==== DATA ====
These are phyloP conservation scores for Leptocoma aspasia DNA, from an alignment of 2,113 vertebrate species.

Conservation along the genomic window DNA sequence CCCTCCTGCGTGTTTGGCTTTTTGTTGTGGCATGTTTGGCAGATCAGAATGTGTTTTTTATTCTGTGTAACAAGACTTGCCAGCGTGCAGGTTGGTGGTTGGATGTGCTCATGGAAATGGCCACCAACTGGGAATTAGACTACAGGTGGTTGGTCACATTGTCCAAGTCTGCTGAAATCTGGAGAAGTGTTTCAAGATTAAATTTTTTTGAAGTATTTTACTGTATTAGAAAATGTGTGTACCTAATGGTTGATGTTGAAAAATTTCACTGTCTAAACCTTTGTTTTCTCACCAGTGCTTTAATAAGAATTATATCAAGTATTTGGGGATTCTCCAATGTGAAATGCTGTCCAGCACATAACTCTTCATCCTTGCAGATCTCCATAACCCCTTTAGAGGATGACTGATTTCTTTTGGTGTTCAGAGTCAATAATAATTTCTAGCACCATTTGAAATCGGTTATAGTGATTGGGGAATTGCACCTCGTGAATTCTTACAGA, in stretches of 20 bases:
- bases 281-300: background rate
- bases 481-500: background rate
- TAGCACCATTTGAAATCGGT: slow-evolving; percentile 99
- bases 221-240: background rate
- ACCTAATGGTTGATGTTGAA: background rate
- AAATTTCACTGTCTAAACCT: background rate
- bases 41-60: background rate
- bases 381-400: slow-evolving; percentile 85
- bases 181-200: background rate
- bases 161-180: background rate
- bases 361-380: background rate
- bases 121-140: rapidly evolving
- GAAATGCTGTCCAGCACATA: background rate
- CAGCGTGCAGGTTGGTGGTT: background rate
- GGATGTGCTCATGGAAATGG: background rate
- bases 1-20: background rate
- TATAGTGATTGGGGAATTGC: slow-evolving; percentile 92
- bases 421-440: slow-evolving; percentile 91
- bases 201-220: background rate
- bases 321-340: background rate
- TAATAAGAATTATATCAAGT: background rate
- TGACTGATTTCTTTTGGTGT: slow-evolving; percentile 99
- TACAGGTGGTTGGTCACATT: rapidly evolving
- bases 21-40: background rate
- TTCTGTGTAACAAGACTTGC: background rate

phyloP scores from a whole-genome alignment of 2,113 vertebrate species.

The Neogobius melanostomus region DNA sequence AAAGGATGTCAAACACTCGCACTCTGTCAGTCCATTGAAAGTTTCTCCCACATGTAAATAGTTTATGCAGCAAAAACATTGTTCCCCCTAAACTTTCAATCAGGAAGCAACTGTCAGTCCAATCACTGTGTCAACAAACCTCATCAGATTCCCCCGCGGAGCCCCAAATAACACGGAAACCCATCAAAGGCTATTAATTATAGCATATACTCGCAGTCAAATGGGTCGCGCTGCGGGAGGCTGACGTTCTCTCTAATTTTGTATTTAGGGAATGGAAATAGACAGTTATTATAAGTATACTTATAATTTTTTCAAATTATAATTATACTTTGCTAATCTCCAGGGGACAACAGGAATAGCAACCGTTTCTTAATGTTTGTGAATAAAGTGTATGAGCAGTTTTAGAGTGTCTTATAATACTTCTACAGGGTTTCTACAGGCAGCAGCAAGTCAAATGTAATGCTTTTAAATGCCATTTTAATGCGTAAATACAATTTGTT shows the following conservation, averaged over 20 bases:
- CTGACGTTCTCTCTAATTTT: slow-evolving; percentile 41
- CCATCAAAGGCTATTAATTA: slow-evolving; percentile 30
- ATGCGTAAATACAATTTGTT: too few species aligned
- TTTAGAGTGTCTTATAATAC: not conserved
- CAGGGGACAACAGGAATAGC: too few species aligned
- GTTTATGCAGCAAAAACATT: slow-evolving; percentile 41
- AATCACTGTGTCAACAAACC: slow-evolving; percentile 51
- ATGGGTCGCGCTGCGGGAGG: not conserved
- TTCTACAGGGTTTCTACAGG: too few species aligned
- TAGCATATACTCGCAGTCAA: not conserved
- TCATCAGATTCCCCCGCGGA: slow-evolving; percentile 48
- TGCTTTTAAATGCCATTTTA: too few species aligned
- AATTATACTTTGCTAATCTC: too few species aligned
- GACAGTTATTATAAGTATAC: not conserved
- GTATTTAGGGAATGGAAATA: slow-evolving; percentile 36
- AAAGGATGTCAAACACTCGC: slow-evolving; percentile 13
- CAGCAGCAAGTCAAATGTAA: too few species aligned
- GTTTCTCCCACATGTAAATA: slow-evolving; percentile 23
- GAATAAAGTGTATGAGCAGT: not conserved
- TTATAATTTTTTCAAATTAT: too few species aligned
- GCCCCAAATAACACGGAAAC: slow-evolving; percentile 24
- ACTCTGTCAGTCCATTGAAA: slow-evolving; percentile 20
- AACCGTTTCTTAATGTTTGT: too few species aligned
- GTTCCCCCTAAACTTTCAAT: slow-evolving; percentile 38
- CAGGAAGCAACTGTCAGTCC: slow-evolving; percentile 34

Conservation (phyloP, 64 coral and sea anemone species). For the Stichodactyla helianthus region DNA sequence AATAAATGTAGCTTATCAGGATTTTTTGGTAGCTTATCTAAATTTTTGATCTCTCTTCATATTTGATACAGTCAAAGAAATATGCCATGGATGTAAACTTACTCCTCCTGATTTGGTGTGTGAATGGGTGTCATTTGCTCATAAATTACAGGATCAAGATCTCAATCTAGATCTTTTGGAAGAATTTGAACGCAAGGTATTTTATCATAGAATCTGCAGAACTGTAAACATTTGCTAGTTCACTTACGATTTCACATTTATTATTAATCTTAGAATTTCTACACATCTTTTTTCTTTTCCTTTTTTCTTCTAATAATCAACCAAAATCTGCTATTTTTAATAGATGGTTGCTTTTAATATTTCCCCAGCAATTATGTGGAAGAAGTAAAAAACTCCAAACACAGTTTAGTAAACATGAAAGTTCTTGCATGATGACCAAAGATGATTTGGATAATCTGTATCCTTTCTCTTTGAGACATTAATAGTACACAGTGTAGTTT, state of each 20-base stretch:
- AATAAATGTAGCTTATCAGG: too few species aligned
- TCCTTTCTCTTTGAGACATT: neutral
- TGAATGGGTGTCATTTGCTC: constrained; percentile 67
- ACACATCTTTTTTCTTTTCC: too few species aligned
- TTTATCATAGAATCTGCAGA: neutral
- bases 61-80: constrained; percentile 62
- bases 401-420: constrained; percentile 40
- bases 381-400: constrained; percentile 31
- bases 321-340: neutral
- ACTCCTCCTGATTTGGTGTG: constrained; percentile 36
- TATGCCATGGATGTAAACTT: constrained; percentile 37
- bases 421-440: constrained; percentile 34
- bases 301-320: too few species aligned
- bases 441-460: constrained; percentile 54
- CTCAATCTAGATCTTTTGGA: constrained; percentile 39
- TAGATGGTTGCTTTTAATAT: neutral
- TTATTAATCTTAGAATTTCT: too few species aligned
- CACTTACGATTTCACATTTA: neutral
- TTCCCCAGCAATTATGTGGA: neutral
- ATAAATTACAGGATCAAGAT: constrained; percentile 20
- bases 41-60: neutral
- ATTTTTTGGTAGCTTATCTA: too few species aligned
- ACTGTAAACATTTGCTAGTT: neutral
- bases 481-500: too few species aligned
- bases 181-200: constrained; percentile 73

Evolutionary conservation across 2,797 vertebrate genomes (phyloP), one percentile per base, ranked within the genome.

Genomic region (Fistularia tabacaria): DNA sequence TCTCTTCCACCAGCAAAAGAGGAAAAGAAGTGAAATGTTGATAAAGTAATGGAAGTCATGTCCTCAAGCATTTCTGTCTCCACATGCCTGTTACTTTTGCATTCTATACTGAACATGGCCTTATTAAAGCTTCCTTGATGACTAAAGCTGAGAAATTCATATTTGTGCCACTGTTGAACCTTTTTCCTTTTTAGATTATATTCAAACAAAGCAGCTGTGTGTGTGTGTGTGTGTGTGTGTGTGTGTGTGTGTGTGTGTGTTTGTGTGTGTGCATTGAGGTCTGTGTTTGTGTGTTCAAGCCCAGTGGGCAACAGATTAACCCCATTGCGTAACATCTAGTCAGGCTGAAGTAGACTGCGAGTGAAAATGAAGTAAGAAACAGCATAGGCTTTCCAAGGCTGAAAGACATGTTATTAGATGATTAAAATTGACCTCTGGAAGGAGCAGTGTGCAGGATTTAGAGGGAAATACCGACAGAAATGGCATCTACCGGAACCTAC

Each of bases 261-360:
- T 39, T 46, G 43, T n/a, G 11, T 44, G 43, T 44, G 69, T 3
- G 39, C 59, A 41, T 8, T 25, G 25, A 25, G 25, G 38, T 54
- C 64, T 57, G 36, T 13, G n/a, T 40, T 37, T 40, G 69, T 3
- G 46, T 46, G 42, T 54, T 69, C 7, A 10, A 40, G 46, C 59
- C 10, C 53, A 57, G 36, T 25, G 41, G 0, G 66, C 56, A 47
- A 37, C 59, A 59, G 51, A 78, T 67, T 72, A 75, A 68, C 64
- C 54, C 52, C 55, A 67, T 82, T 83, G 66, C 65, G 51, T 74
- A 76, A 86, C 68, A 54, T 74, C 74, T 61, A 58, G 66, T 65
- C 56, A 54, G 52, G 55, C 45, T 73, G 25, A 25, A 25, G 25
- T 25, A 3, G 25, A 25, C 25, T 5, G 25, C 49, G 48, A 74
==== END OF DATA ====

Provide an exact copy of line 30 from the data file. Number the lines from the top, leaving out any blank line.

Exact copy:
- CTGACGTTCTCTCTAATTTT: slow-evolving; percentile 41